Richard Welch was able to successfully teach his students to immediately store a substantial amount of information in their long term memory. His experimentation has then turned into a scientifically proven phenomenon. And since then, he has been introducing the course on Subliminal Dynamics and Brain Management everywhere.

Benefits of Use

Mental photography is a powerful tool that enables a person to fully comprehend something with less effort, if mastered. It serves as a vital element in the process of learning; it improves memory retention, increases speed in gathering information, and in turn further develops a person’s comprehension and knowledge.

Since photographic memory is innate in man and is the natural learning method during childhood years, it can be easily accessed once a person discovers how to switch it back on. The following are some essential elements behind the exercise of mental photography:

  • Attraction

The concept of mental photography is very similar to the law of attraction. This refers to a metaphysical belief that positive thoughts attract positive results, and negative thoughts attract negative results. It is a theory that implies “like attracts like”. In the same manner that a person practices playing an instrument, or learns how to drive, if there is a positive mental state in achieving his/her goal, it will yield positive results as well. A photographic memory can primarily be achieved through the application of mind over matter.

  • Concentration

Man’s tendency to lose the ability to access his photographic memory, is also often caused by loss of focus. As man grows older, he becomes susceptible to distractions brought on by the “real world”; unlike children who are still na├»ve and worry-free. Consumed with many responsibilities, influences, and interests, man tends to develop a divided attention, and loses focus on one thing. Accessing ones photographic memory entails 100% concentrated attention.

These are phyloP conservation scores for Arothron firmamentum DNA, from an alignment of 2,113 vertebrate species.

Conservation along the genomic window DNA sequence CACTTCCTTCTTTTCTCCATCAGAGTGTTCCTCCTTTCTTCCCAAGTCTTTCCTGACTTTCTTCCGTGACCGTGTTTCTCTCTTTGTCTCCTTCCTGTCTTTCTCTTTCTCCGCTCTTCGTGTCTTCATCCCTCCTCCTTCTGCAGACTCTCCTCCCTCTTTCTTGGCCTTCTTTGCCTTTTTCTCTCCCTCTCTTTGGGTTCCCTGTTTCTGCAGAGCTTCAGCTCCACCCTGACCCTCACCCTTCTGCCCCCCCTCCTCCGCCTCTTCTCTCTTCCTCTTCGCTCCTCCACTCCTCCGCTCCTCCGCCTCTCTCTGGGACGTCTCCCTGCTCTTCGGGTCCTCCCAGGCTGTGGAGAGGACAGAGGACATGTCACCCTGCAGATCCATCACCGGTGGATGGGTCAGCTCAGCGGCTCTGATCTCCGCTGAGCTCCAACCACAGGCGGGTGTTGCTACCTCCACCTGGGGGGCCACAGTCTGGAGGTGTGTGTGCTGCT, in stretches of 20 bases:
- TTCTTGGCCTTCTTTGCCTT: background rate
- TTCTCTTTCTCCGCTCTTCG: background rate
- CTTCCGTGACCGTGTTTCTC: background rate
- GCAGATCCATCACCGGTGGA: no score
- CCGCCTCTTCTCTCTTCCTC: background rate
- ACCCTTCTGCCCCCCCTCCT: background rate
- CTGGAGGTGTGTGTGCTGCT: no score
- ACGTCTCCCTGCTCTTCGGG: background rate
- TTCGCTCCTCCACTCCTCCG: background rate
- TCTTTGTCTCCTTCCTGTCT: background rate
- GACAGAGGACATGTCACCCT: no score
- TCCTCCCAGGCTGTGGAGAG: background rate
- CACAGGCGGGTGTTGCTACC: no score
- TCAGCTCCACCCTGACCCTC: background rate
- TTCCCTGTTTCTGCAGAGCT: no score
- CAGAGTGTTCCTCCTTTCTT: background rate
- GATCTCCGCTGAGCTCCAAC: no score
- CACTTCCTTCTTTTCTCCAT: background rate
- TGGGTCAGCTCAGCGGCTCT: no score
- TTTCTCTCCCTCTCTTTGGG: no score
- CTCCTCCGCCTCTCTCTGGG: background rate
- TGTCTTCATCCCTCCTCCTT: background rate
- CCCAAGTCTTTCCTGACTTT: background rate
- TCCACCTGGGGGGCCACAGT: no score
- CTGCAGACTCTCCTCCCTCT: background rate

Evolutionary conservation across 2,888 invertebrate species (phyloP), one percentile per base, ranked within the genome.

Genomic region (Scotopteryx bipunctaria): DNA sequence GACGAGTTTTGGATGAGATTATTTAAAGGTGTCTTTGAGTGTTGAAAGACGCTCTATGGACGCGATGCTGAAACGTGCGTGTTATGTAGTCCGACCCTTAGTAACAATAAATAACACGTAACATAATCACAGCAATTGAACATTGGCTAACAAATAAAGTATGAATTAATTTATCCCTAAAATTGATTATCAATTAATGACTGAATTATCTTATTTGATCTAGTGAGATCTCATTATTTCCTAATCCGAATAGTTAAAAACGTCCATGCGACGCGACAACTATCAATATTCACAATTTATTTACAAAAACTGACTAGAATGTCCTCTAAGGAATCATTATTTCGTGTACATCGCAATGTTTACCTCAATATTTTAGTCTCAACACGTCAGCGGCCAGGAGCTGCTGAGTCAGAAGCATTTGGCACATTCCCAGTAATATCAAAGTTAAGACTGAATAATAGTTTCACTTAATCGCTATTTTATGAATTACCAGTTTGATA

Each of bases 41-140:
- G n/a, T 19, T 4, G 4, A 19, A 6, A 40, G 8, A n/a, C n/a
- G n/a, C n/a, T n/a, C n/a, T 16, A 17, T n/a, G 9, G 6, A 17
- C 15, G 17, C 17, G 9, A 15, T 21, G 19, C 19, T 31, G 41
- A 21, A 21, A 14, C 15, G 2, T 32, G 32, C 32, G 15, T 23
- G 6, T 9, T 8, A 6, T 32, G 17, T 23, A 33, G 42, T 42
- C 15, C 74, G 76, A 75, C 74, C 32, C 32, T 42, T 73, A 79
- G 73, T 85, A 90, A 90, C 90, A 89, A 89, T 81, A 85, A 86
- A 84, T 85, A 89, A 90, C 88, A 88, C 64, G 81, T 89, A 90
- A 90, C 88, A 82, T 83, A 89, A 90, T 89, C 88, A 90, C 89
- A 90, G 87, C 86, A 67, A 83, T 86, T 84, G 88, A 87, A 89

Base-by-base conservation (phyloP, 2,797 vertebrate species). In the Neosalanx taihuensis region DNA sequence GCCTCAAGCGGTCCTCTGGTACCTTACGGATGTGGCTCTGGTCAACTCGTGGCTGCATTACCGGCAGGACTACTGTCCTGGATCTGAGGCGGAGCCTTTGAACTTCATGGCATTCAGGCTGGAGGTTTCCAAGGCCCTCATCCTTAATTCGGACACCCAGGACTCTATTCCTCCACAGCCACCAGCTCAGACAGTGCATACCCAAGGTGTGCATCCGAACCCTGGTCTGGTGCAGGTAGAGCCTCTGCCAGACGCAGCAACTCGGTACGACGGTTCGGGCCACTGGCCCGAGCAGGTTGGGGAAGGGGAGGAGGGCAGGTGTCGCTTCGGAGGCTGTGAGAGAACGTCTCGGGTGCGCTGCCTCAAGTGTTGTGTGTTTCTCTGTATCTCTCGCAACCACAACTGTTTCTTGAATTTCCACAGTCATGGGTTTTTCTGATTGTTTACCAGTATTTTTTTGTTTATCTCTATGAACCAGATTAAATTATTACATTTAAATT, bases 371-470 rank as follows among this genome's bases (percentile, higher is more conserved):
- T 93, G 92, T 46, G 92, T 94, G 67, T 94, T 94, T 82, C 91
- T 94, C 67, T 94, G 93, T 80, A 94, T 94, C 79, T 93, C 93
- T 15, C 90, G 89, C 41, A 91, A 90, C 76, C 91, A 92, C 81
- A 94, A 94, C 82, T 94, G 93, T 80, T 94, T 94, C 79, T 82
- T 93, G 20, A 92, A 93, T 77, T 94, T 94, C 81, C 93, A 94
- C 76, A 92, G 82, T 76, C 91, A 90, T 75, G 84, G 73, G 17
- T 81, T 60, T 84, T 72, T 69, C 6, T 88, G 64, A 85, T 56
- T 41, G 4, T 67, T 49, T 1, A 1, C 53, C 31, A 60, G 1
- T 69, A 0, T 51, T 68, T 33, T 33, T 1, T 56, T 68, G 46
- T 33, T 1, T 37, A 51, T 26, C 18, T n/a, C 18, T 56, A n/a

• Meditation

In order to easily gain full concentration, one must know the process of meditation. A meditative state is the elevation to a higher state of mind, and is similar to mental photography. Accessing a pictographic memory entails a by-pass of the conscious state of mind. The learning techniques taught in school are traditional methods which make use of the conscience or logic. The process of mental or subliminal photography however, directly stores information in the long-term memory by skipping or immediately transferring from the conscious to the subconscious state (hence the term “subliminal”).

Mental or subliminal photography is a power that everyone possesses. It is an ability that has long been buried, ever since man became disconnected with his roots. Man did not lose the power, but rather the key to unlock the power. And the key lies within a person; it lies in his ability to get in touch with his natural instincts. The key lies in the inner mind. It entails initial positive reinforcement, focus, as well as elevation to a higher state of consciousness. It is an innovative technique that is universal, and can be applied to any kind of learning.

Source by Amrita Chakraborty